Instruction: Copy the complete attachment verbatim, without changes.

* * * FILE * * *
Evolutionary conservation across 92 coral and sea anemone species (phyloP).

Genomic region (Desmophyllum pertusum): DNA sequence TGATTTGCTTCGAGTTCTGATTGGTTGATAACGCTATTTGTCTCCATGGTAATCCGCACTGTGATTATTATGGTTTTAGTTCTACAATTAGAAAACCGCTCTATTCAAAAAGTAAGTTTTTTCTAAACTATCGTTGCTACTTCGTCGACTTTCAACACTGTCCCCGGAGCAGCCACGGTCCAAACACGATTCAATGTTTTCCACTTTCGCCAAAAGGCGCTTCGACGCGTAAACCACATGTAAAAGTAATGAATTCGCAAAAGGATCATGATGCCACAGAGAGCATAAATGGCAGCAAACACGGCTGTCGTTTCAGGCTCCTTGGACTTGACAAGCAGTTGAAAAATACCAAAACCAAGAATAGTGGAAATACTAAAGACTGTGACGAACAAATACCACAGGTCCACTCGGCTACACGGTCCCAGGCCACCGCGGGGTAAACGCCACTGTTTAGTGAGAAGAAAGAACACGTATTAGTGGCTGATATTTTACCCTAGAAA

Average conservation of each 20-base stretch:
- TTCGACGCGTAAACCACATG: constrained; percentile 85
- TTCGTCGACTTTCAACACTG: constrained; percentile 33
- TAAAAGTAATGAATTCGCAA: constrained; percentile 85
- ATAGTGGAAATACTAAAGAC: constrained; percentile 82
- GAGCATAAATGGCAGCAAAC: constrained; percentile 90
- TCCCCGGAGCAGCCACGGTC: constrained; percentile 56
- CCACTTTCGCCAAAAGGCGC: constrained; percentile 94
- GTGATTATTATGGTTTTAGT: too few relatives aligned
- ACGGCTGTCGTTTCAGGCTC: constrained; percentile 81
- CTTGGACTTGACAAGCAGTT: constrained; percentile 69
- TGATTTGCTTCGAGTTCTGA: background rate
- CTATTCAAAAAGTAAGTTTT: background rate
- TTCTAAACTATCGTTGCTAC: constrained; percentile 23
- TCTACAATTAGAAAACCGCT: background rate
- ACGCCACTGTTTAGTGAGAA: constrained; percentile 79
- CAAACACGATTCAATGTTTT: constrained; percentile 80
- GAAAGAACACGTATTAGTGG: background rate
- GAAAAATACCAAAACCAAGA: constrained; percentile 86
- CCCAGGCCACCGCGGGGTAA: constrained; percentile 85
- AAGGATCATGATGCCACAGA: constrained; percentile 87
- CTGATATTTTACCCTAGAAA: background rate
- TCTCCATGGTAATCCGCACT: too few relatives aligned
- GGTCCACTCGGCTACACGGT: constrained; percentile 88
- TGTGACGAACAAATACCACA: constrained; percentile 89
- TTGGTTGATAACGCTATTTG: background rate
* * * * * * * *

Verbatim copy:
Evolutionary conservation across 92 coral and sea anemone species (phyloP).

Genomic region (Desmophyllum pertusum): DNA sequence TGATTTGCTTCGAGTTCTGATTGGTTGATAACGCTATTTGTCTCCATGGTAATCCGCACTGTGATTATTATGGTTTTAGTTCTACAATTAGAAAACCGCTCTATTCAAAAAGTAAGTTTTTTCTAAACTATCGTTGCTACTTCGTCGACTTTCAACACTGTCCCCGGAGCAGCCACGGTCCAAACACGATTCAATGTTTTCCACTTTCGCCAAAAGGCGCTTCGACGCGTAAACCACATGTAAAAGTAATGAATTCGCAAAAGGATCATGATGCCACAGAGAGCATAAATGGCAGCAAACACGGCTGTCGTTTCAGGCTCCTTGGACTTGACAAGCAGTTGAAAAATACCAAAACCAAGAATAGTGGAAATACTAAAGACTGTGACGAACAAATACCACAGGTCCACTCGGCTACACGGTCCCAGGCCACCGCGGGGTAAACGCCACTGTTTAGTGAGAAGAAAGAACACGTATTAGTGGCTGATATTTTACCCTAGAAA

Average conservation of each 20-base stretch:
- TTCGACGCGTAAACCACATG: constrained; percentile 85
- TTCGTCGACTTTCAACACTG: constrained; percentile 33
- TAAAAGTAATGAATTCGCAA: constrained; percentile 85
- ATAGTGGAAATACTAAAGAC: constrained; percentile 82
- GAGCATAAATGGCAGCAAAC: constrained; percentile 90
- TCCCCGGAGCAGCCACGGTC: constrained; percentile 56
- CCACTTTCGCCAAAAGGCGC: constrained; percentile 94
- GTGATTATTATGGTTTTAGT: too few relatives aligned
- ACGGCTGTCGTTTCAGGCTC: constrained; percentile 81
- CTTGGACTTGACAAGCAGTT: constrained; percentile 69
- TGATTTGCTTCGAGTTCTGA: background rate
- CTATTCAAAAAGTAAGTTTT: background rate
- TTCTAAACTATCGTTGCTAC: constrained; percentile 23
- TCTACAATTAGAAAACCGCT: background rate
- ACGCCACTGTTTAGTGAGAA: constrained; percentile 79
- CAAACACGATTCAATGTTTT: constrained; percentile 80
- GAAAGAACACGTATTAGTGG: background rate
- GAAAAATACCAAAACCAAGA: constrained; percentile 86
- CCCAGGCCACCGCGGGGTAA: constrained; percentile 85
- AAGGATCATGATGCCACAGA: constrained; percentile 87
- CTGATATTTTACCCTAGAAA: background rate
- TCTCCATGGTAATCCGCACT: too few relatives aligned
- GGTCCACTCGGCTACACGGT: constrained; percentile 88
- TGTGACGAACAAATACCACA: constrained; percentile 89
- TTGGTTGATAACGCTATTTG: background rate